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"He'd go down there [to the docks] in the middle of the night sometimes," Bodine's daughter says. (A. Aubrey Bodine)

Photographing Baltimore's Working Class

Baltimore's A. Aubrey Bodine cast a romantic light on the city's dockworkers in painterly photographs

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The man habitually carried a compass to find the sun on cloudy days; toilet paper to diffuse the light of his flashbulbs; and a machete to deal with unsightly vegetation—and heaven knows what else—that got in his way. But A. Aubrey Bodine once said his favorite tool was his alarm clock.

To take advantage of morning light, the Maryland photographer often rose before dawn and set out for the Baltimore waterfront, where the big freighters might be ferrying sugar, bananas or, as on the day Longshoremen was shot in 1955 at the B&O railroad pier, rubber. “He’d go down there in the middle of the night sometimes, with thousands of dollars of camera equipment,” his daughter Jennifer recalls. “It was a violent, filthy, terrifying place.” But Longshoremen belies the port’s industrial ugliness. With spotlight-like sunshine, it is as elegant as a theater set, the draped cargo net adding the nautical touch that Bodine loved.

The image ran in the Sunday Baltimore Sun, where Bodine, a staff photographer, published almost all his work; it also won prizes in competitions around the world, particularly in the Eastern bloc. Politically, Bodine stood somewhere “to the right of Ivan the Terrible,” according to his editor and biographer, the late Harold Williams, but he shared the communists’ reverence for the worker. Farmers driving yokes of oxen, grimy miners and, especially, dockworkers and watermen—Bodine shot them all. He was an indefatigable laborer himself, taking nearly 50,000 photographs before his death, at age 64, in 1970. In an era when newspaper photos were usually uncredited, Bodine demanded a byline, and before long it was known throughout the state and beyond.

Yet he remained secretive about the initial “A.” It stood for Aldine.

He started at the Sun as a 14-year-old messenger boy in 1920. He caught a break in 1924, when one of the paper’s commercial photographers was scorched in a flash-powder explosion. Even without volatile equipment, photography was a risky enterprise; Bodine loved shooting the Chesapeake Bay, but he couldn’t swim and was forever clinging to the masts of oyster boats, saddled with a large-format camera as heavy as a millstone. Yet he practiced his craft relentlessly, accepting newspaper assignments not only on his wedding morning but on his honeymoon as well. He began shooting primarily for the Sun’s Sunday photography section in 1927 and its Sunday magazine in 1946.

According to even his closest friends, he was not a sociable man. “I do not cover fires or anyone bitten by a dog,” he once declared, apparently oblivious to the feelings of newsroom colleagues who did. One of them remarked that had Bodine drowned on one of his water shoots, his “body would have floated upstream.” Yet he was admired. “He had it all figured out,” says Walter McCardell, who joined the Sun’s photography staff in 1945. “He learned what time the sun rose. I think he knew the tides.” McCardell once tagged along with him on a predawn shoot, “but Bodine didn’t like how the sun was coming up.” After the sun misbehaved for two more mornings, McCardell elected to stay in bed.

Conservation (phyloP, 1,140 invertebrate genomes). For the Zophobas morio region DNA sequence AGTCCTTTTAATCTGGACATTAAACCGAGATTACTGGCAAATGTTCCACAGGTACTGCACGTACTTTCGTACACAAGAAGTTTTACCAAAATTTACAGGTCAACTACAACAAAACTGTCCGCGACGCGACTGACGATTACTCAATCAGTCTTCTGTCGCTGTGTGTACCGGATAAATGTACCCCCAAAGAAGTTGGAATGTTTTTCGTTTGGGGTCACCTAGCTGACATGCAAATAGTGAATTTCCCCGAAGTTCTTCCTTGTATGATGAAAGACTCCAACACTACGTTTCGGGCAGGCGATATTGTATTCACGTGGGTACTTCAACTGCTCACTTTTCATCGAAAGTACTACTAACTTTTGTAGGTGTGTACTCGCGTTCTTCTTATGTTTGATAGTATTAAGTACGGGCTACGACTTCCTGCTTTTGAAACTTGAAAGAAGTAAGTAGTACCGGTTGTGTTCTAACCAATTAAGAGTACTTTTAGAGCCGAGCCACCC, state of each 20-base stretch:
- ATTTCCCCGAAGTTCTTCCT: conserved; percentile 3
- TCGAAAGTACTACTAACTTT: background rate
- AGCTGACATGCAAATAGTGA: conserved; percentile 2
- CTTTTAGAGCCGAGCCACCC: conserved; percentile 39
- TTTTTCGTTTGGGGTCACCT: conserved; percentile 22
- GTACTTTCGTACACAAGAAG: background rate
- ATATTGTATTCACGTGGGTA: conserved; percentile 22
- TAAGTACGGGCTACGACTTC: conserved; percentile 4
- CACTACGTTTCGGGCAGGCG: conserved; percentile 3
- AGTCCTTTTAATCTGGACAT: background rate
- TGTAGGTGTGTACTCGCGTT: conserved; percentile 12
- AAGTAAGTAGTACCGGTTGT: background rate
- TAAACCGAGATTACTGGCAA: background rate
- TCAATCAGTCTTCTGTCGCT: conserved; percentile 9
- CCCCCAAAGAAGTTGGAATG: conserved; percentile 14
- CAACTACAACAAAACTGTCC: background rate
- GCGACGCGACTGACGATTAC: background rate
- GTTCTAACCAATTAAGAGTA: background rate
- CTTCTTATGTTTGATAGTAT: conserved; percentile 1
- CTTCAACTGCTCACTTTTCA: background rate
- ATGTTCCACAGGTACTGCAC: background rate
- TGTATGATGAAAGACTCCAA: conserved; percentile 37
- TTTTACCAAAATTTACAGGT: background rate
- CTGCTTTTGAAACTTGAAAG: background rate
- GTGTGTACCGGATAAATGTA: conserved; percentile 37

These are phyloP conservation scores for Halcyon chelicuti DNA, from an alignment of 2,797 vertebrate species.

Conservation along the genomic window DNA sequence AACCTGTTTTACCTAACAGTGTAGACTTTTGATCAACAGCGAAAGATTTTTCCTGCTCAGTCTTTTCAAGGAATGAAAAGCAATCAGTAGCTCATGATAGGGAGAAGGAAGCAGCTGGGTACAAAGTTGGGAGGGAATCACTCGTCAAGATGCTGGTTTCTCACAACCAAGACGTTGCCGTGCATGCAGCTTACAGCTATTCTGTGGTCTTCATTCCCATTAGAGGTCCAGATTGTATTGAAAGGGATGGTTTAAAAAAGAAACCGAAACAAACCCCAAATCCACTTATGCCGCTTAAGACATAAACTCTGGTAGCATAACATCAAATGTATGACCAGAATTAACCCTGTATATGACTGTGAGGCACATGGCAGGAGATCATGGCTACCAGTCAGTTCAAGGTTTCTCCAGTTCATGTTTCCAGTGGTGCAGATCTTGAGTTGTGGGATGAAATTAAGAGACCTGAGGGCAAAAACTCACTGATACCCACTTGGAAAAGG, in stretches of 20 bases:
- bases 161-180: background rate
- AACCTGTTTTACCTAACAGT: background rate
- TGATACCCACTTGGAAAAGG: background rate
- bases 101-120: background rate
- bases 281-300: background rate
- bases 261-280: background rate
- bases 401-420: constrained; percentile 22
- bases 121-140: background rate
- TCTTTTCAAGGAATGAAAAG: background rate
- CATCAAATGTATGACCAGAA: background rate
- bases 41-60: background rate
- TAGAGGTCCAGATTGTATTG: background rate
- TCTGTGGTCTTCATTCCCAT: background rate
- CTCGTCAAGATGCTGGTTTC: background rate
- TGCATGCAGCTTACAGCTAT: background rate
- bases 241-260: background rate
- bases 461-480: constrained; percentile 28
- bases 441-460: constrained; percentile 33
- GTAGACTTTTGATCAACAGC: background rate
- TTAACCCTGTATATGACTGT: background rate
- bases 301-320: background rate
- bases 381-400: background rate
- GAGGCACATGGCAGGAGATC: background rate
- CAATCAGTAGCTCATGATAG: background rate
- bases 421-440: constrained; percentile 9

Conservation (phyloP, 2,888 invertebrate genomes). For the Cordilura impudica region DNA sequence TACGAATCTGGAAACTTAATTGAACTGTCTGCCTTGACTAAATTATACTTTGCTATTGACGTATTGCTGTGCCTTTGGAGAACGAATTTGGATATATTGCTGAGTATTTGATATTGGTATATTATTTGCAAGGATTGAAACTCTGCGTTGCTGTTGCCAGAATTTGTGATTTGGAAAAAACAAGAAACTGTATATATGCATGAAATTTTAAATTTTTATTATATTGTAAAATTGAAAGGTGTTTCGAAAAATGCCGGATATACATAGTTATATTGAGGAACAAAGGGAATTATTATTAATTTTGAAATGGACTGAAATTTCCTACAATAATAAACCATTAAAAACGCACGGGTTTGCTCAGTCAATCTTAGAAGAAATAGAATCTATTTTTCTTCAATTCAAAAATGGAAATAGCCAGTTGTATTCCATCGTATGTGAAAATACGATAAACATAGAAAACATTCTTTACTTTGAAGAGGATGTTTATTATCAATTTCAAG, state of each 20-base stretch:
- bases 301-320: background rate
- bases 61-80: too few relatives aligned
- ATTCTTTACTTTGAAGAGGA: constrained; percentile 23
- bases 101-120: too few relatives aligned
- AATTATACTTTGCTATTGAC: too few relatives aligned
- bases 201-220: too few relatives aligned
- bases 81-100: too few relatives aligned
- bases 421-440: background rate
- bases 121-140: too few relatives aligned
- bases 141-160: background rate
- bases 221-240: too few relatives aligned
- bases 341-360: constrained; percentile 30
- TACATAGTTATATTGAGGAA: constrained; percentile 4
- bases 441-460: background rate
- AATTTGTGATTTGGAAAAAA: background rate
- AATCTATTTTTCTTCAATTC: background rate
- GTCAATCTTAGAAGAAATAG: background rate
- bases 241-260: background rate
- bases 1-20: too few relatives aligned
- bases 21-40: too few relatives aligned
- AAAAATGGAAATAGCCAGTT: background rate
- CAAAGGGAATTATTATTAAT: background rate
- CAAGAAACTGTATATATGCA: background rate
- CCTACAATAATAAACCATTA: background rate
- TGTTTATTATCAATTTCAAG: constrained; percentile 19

Bodine preferred idyllic scenes. He was a pictorialist, part of a photographic movement dating from the late 1800s that favors a painterly aesthetic. Pictorialists freely manipulate their subjects; Bodine thought nothing of removing eyesores, adding props and posing people—including the dockworkers in Longshoremen, according to Kathleen Ewing, author of A. Aubrey Bodine: Baltimore Pictorialist. If he still wasn’t satisfied, the darkroom offered myriad remedies. He was adept at dubbing in sea gulls or brightening the whitecaps on waves. He kept a fishing tackle box full of cloud negatives for enlivening lackluster skies. Some of his practices would be firing offenses at newspapers today, but they were a more acceptable part of feature photography then.

At home, Bodine—which is what even his daughter Jennifer calls him—covered the dining room table with his fresh prints, so the family frequently ate in the kitchen. Gold toner filled the bathtub; the Bodines bathed next door. He was out on assignment throughout Jennifer’s childhood, or so it seemed. When he was home, she prayed he wouldn’t be the one to drive her to a birthday party—too often he would spot a picture on the way and pull the car over, delivering her, pouting in patent leather and crinoline, hours late.

Health problems, including diabetes and hypertension, shadowed Bodine’s later years, but he was undeterred. During one hospital stay, Williams writes, a night watchman discovered him on the roof in his bathrobe, shooting Baltimore’s moonlit skyline. During another, Bodine was found in the lobby, where some of his photographs were displayed. He set about autographing each one until a nurse telephoned the psychiatric ward. “I think one of your patients is down here,” she said, “pretending he’s Aubrey Bodine.”

On the last day of his life he went out to photograph a church spire, another favorite subject, but returned to the office empty-handed, telling editors that the light had “conked out” on him. He then retreated to the darkroom, where he collapsed. He died of a massive stroke.

About Abigail Tucker

A frequent contributor to Smithsonian, Abigail Tucker is writing a book about the house cat.

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